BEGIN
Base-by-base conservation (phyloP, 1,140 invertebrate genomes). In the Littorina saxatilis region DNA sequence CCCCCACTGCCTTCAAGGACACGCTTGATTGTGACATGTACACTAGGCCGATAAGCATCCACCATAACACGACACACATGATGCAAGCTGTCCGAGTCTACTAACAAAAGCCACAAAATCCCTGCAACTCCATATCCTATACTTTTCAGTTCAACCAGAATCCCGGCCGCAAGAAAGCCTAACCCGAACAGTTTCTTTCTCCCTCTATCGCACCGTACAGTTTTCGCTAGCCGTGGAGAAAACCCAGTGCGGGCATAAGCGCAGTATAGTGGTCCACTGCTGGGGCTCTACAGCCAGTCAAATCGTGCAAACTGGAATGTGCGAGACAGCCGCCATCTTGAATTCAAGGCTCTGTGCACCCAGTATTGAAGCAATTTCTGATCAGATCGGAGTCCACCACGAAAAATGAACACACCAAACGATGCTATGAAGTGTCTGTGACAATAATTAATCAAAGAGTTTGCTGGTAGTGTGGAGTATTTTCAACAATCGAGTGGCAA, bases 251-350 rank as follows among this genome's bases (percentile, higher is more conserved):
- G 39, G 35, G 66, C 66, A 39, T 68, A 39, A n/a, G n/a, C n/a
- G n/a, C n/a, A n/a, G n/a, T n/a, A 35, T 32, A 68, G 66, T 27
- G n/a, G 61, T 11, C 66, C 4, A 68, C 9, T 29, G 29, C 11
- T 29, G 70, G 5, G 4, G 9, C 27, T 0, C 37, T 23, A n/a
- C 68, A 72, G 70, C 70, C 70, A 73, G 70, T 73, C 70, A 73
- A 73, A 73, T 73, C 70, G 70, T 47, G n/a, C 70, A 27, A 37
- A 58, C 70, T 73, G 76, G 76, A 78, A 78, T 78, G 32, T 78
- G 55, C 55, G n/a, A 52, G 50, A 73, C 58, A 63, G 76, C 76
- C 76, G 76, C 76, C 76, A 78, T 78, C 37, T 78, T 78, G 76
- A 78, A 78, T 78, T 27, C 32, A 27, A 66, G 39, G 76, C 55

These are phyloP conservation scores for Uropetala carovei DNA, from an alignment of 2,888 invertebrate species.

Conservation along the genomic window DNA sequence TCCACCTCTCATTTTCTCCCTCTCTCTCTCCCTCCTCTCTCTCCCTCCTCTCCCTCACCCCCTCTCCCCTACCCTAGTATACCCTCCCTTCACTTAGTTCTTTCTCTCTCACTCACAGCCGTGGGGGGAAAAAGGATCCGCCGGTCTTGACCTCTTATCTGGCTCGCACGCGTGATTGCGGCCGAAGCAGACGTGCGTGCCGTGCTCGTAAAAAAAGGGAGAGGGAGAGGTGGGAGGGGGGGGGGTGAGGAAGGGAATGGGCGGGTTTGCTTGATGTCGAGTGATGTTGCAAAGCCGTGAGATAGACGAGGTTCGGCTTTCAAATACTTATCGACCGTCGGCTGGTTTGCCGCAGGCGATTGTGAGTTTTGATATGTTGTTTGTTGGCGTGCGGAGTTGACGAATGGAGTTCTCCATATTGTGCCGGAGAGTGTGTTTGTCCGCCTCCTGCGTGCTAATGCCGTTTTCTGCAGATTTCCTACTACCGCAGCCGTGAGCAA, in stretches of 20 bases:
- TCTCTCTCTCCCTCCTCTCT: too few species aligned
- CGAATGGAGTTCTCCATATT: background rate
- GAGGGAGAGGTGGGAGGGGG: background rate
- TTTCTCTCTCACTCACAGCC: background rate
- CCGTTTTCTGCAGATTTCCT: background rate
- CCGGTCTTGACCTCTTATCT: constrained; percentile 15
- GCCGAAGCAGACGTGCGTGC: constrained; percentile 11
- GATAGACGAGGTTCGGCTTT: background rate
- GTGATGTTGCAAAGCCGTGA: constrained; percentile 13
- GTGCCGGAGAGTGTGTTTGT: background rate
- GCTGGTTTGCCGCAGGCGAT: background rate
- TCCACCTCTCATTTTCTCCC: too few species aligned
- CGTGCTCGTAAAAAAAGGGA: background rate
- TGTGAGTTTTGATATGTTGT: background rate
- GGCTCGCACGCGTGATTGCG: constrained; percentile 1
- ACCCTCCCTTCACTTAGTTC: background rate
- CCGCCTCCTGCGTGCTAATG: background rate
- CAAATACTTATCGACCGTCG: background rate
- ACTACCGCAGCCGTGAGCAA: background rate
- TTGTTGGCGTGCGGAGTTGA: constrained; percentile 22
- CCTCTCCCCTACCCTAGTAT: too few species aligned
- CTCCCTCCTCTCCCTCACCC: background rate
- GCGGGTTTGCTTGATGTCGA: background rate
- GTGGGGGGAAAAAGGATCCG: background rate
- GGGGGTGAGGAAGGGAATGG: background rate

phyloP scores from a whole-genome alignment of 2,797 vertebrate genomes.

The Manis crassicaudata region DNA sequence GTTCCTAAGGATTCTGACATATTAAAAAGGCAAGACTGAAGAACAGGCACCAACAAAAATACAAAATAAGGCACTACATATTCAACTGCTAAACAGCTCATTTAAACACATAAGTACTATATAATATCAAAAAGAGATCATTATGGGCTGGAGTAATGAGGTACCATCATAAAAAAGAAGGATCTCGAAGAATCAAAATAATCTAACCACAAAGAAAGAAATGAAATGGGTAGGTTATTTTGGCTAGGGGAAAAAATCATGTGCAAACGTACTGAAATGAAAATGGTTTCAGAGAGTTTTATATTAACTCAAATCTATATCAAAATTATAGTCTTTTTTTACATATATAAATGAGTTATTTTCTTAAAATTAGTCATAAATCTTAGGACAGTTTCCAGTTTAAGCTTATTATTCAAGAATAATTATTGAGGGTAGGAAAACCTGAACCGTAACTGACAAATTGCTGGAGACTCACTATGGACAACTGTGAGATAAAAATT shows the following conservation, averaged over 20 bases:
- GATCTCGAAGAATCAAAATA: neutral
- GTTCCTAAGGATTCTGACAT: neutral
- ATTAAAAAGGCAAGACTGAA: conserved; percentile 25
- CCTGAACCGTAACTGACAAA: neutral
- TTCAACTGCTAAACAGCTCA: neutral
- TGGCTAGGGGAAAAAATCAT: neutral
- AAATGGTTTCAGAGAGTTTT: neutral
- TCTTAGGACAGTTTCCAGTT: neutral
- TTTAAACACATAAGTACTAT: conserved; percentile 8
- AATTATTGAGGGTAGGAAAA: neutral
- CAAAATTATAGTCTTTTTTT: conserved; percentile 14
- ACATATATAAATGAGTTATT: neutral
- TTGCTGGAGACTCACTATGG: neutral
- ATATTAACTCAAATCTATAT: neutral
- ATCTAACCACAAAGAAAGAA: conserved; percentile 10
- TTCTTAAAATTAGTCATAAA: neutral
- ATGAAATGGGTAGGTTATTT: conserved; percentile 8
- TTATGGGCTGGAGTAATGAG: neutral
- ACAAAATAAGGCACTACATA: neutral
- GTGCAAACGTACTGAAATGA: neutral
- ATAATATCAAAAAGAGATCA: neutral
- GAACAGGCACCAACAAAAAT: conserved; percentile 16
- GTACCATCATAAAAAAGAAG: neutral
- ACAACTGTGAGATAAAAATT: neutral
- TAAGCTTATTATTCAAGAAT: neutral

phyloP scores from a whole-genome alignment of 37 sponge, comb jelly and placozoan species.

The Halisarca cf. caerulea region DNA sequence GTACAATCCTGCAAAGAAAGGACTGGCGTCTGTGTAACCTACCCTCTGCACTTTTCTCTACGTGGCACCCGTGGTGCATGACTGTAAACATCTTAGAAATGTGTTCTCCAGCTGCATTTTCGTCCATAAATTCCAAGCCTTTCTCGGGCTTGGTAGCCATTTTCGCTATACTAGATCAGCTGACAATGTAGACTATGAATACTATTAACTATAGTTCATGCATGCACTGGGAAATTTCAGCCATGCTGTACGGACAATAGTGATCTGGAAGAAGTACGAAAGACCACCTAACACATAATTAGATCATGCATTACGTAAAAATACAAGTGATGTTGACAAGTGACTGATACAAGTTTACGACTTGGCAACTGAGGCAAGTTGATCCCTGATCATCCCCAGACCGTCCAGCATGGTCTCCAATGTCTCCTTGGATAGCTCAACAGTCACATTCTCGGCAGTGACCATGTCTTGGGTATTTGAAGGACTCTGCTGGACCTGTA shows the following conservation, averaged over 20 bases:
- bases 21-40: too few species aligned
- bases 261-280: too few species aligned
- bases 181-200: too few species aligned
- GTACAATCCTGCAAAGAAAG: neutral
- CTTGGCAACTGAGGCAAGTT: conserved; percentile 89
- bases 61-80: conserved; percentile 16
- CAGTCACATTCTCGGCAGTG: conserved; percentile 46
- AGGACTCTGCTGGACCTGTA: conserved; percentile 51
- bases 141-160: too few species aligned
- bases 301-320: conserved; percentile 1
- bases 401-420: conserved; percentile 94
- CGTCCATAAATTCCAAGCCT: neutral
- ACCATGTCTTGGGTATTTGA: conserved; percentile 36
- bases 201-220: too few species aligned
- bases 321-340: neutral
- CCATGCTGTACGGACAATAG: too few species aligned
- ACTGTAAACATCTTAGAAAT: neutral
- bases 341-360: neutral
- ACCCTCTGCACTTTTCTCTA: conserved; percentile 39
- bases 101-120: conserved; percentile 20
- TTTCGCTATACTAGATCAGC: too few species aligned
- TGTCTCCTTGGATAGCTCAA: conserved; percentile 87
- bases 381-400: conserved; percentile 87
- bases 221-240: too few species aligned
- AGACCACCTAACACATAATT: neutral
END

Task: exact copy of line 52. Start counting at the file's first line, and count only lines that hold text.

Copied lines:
- ACATATATAAATGAGTTATT: neutral